Children And Social Media: 10 Tips To Keep Your Kids Safe

Living in a digital world makes it impossible to deny and not bound to new technologies. Digital natives, and not only, don’t know how to live without the use of technologies. Neither do older generations. Have you ever tested being without access to the internet for a day or two? Or having your phone away for a few hours? If these ideas seem impossible to you it means you are the biggest majority of the population that can no longer live without the new technologic equipment.

Children And Social Media

Don’t be surprised if you felt uncomfortable with the previous ideas. Societies tend to adapt to what they have and the Digital Era is not only inevitable but also undeniable. Due to these circumstances, it is mandatory to know how to adapt to the new opportunities and also dangers brought by these new devices and their functions.

More and more, kids from an early age, want to be connected to the online world. They want mobile-phones, computers, laptops, tablets, for no matter what purpose. Parents are, most of the time, seduced to resist and give children most of these. Why? These reasons vary from parents to parents but most of the time they also want to be able to reach their children earlier. When a parent allows a kid to access the internet, for instance, there are new opportunities that come with the devices but there are dangers, as well.

The importance of protecting kids from and on social media is imperative to the new way of educating a child. However, most of the time, parents don’t know how to do it or they aren’t concerned about it.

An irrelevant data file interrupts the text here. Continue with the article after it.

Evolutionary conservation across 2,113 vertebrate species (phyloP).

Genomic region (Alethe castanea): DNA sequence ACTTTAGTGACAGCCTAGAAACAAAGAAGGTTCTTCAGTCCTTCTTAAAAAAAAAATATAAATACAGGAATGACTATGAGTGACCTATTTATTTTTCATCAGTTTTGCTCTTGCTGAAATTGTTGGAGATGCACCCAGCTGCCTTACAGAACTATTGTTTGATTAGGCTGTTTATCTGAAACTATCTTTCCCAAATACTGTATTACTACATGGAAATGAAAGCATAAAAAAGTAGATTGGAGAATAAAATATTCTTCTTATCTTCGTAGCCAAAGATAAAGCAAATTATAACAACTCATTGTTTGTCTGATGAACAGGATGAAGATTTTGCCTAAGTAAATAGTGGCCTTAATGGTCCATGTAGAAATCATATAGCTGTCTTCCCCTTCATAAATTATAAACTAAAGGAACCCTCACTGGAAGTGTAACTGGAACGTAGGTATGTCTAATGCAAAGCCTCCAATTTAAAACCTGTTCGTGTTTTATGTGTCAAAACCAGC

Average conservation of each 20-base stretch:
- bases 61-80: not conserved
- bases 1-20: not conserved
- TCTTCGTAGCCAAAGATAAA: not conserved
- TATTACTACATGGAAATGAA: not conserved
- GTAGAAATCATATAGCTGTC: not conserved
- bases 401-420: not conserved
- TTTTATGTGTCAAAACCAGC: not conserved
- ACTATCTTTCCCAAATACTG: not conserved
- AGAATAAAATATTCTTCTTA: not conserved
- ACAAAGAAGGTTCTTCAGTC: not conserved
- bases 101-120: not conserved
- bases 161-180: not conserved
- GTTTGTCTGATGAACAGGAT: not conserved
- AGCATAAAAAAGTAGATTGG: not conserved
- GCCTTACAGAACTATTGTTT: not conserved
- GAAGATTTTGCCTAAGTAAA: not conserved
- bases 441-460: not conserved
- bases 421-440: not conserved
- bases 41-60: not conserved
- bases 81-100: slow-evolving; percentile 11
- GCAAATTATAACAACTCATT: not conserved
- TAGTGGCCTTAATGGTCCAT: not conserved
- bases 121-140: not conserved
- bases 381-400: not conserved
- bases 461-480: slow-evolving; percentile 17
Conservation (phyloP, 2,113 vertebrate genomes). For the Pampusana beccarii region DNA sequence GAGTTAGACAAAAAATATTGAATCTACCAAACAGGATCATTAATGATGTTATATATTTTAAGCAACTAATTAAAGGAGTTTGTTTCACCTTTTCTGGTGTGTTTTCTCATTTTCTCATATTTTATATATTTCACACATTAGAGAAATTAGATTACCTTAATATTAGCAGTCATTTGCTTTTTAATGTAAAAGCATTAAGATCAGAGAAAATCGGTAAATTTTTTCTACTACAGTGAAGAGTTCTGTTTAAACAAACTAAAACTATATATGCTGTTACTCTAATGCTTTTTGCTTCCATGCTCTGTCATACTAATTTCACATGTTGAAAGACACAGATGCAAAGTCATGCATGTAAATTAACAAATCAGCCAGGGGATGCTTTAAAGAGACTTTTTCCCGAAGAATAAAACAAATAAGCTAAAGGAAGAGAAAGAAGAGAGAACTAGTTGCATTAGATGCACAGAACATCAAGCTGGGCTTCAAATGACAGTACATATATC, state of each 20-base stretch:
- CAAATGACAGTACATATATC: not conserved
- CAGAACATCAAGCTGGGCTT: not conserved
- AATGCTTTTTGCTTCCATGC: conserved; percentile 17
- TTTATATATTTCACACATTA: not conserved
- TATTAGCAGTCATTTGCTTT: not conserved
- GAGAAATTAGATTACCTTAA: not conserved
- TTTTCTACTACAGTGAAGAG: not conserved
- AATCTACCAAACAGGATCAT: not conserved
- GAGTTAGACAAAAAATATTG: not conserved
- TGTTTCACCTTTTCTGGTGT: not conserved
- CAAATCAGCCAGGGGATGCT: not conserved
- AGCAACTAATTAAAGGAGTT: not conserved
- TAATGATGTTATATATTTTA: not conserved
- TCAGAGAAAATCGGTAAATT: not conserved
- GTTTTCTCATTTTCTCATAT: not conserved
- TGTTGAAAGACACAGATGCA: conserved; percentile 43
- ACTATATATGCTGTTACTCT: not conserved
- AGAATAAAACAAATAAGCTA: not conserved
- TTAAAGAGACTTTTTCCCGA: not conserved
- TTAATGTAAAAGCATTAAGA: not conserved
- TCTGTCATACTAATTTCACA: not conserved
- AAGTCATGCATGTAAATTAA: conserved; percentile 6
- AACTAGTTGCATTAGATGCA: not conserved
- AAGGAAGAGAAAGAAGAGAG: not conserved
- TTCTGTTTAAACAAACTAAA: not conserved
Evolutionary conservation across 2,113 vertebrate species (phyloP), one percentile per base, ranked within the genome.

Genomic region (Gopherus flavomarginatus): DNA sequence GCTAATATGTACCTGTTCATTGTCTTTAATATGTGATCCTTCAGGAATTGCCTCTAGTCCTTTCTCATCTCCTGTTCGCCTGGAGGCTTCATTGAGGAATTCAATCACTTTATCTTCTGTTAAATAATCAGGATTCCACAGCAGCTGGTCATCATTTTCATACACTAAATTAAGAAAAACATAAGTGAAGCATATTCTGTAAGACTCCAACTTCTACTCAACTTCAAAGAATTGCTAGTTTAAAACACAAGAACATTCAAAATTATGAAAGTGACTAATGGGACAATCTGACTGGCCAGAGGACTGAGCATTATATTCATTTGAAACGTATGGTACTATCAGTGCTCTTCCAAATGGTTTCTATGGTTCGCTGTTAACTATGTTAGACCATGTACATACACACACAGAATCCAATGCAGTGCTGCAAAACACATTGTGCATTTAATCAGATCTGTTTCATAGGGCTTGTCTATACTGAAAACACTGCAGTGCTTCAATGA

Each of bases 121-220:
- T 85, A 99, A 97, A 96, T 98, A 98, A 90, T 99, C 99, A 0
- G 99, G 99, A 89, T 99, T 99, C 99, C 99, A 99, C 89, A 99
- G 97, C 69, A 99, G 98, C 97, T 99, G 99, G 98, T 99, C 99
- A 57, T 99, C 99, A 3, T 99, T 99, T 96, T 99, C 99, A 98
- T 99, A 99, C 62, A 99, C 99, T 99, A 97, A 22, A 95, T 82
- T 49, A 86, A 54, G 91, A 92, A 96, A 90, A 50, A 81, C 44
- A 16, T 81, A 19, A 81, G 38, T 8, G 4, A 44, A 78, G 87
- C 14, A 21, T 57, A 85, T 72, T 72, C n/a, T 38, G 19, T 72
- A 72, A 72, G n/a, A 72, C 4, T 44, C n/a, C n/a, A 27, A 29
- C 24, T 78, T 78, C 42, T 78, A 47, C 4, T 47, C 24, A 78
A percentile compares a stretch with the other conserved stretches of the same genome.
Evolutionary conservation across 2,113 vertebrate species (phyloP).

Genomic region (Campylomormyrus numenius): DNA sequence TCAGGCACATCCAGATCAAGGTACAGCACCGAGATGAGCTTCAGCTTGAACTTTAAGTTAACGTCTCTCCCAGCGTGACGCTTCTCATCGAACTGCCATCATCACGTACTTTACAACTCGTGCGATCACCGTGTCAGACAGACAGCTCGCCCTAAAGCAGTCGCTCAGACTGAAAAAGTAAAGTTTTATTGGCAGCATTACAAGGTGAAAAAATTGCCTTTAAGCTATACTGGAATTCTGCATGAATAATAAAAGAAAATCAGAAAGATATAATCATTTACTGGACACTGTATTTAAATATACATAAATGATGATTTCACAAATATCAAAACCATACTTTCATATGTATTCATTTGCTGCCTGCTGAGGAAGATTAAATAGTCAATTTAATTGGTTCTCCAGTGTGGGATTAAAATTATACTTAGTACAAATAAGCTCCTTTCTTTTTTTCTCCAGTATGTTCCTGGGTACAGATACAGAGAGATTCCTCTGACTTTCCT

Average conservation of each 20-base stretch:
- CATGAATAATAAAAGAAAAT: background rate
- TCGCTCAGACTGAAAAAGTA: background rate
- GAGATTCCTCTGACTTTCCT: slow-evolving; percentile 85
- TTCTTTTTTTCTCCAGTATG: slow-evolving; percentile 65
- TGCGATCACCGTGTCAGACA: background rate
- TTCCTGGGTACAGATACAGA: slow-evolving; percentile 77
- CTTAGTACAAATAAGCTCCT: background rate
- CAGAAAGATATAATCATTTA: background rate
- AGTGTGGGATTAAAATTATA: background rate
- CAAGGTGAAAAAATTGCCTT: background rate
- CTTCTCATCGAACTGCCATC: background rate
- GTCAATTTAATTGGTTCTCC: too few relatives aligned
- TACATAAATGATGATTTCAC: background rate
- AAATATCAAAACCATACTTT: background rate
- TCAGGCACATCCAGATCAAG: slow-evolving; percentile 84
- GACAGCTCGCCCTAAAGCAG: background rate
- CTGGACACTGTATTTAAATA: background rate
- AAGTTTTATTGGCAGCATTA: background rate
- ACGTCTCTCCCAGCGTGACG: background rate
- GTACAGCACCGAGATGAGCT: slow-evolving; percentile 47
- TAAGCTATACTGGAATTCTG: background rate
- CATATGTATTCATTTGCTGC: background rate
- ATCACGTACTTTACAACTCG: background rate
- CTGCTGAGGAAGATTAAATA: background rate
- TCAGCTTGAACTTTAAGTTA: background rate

Here are 10 tips to maintain a sense of vigilance and security towards the youngest ones when it comes to social media.

1. Educate yourself about social media

Maybe, you still remember when only MySpace or Facebook was famous. Nevertheless, the time has passed by and nowadays there are way more social media than before. As a parent, it is important to familiarize yourself with what websites are about and if they are appropriate to children. Whatsapp, Facebook, Messenger, Instagram, Tik Tok, Snapchat, Tumblr, Reddit, Discord, ask.fm and so many more are tempting kids to share personal details and information. It is good to have an idea about what is popular amongst children and what are these apps for.

2. Establish an age limit for when your child can start having social media and which one

While you are processing all the information about what social media and what kind of platforms are famous, you should pay attention to what the minimum required age is for each website. Most of the social media platforms require users to be older than 13 or even older to create an account. If they are younger, they need permission from the parents to use it.

Children and teenagers tend to lie about their ages in order to create accounts on social media. Be careful when that happens. Show to your kid the reasons why he or she is still too young to have a determined social media platform.

3. Check the child’s privacy settings

Once a social media account is set up, it is important to remain vigilant about keeping their privacy updated. Social Media are usually adding security settings to ensure maximum protection. Often, to do so, they need a new update by the user. Keep on checking what the situation is.